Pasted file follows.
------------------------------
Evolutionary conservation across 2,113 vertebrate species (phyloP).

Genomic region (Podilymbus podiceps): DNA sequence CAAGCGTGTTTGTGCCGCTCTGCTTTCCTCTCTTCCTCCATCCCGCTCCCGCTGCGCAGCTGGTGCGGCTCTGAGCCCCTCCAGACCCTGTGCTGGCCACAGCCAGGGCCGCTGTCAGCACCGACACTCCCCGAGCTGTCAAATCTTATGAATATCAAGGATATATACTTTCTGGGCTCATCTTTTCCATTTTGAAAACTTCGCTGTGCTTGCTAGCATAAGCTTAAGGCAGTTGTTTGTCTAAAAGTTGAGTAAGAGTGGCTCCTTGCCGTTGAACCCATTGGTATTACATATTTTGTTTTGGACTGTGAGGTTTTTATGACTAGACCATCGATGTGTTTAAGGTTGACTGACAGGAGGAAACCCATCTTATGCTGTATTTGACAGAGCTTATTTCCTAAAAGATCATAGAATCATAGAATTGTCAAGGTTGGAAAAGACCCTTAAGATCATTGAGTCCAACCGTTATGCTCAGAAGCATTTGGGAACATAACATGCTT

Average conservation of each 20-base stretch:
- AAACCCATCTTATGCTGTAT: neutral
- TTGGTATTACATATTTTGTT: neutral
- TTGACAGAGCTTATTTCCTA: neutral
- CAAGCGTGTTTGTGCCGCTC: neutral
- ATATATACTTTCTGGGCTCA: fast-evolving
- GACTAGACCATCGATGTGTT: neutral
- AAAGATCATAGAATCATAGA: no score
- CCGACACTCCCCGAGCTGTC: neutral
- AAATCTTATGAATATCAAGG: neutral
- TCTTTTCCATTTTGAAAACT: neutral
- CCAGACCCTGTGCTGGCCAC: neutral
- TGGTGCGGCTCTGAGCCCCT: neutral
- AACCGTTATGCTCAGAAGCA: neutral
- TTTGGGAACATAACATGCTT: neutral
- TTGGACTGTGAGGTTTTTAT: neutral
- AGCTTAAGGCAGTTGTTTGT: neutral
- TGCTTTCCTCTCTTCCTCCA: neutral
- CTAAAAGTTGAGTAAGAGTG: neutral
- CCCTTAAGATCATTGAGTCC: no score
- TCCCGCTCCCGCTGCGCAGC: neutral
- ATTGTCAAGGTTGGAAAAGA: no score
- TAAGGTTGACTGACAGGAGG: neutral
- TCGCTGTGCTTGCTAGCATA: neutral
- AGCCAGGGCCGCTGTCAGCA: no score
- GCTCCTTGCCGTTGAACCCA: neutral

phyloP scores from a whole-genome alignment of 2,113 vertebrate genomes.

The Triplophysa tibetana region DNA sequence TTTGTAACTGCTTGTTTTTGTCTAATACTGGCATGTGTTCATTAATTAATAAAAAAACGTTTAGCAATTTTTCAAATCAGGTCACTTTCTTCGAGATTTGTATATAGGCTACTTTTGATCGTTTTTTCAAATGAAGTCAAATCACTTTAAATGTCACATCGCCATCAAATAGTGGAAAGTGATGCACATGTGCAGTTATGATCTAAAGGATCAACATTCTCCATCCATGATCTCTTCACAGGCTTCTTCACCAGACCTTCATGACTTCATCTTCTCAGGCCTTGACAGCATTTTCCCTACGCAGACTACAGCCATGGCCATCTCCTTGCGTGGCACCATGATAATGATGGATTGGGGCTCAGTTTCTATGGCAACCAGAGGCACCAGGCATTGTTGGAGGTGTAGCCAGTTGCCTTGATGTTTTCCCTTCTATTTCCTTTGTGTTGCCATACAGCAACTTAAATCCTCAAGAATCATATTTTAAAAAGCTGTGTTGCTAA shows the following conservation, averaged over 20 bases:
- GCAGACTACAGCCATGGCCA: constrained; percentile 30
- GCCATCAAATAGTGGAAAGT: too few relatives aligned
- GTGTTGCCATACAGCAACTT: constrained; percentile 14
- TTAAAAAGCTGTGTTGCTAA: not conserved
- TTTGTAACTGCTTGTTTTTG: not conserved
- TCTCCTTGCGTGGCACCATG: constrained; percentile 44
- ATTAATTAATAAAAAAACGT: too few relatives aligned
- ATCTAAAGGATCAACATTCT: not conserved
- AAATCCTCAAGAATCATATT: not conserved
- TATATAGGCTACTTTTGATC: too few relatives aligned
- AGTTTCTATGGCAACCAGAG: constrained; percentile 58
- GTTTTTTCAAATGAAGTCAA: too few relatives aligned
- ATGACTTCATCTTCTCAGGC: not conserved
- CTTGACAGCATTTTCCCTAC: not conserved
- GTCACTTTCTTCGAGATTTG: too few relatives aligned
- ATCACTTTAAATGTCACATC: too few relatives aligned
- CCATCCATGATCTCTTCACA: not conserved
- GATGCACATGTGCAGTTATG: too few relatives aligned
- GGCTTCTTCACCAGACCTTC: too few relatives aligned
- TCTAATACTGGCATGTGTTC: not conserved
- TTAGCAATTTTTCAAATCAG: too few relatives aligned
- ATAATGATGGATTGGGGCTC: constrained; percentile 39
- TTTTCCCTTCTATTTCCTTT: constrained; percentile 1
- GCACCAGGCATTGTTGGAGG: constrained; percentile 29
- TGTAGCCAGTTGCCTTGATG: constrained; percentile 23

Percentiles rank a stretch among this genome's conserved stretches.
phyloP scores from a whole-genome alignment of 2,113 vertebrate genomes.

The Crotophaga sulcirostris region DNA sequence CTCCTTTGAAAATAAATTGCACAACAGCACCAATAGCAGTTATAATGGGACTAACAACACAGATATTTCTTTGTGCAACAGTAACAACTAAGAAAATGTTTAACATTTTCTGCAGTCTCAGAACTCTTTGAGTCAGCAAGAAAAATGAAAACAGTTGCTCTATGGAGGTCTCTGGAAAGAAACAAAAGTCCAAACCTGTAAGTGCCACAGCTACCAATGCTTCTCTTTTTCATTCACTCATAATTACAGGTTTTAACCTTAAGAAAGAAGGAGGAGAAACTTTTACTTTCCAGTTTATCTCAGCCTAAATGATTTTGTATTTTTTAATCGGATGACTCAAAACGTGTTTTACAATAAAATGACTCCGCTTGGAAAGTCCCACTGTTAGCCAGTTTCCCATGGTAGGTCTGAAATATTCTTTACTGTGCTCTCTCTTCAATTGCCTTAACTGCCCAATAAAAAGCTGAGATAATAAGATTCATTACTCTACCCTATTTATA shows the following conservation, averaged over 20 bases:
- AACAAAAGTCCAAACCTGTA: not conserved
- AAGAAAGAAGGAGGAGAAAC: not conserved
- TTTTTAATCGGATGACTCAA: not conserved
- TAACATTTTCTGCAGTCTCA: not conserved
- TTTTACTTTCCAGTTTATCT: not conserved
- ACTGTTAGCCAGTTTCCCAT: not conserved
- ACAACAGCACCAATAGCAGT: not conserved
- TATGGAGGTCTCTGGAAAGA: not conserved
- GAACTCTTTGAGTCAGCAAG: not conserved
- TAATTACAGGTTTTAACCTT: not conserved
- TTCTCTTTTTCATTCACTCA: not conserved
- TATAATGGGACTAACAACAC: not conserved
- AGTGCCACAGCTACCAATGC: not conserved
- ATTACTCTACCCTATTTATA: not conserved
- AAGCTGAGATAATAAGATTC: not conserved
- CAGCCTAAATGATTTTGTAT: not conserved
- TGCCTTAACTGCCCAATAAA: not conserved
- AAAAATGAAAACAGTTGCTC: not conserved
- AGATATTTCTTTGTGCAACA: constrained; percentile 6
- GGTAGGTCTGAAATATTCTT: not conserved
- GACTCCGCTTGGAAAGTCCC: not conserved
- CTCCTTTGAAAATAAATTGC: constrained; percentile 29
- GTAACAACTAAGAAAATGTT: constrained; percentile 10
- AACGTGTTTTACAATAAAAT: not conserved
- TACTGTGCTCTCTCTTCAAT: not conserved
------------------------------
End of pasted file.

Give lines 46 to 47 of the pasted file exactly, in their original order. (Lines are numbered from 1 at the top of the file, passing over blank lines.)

- ATCACTTTAAATGTCACATC: too few relatives aligned
- CCATCCATGATCTCTTCACA: not conserved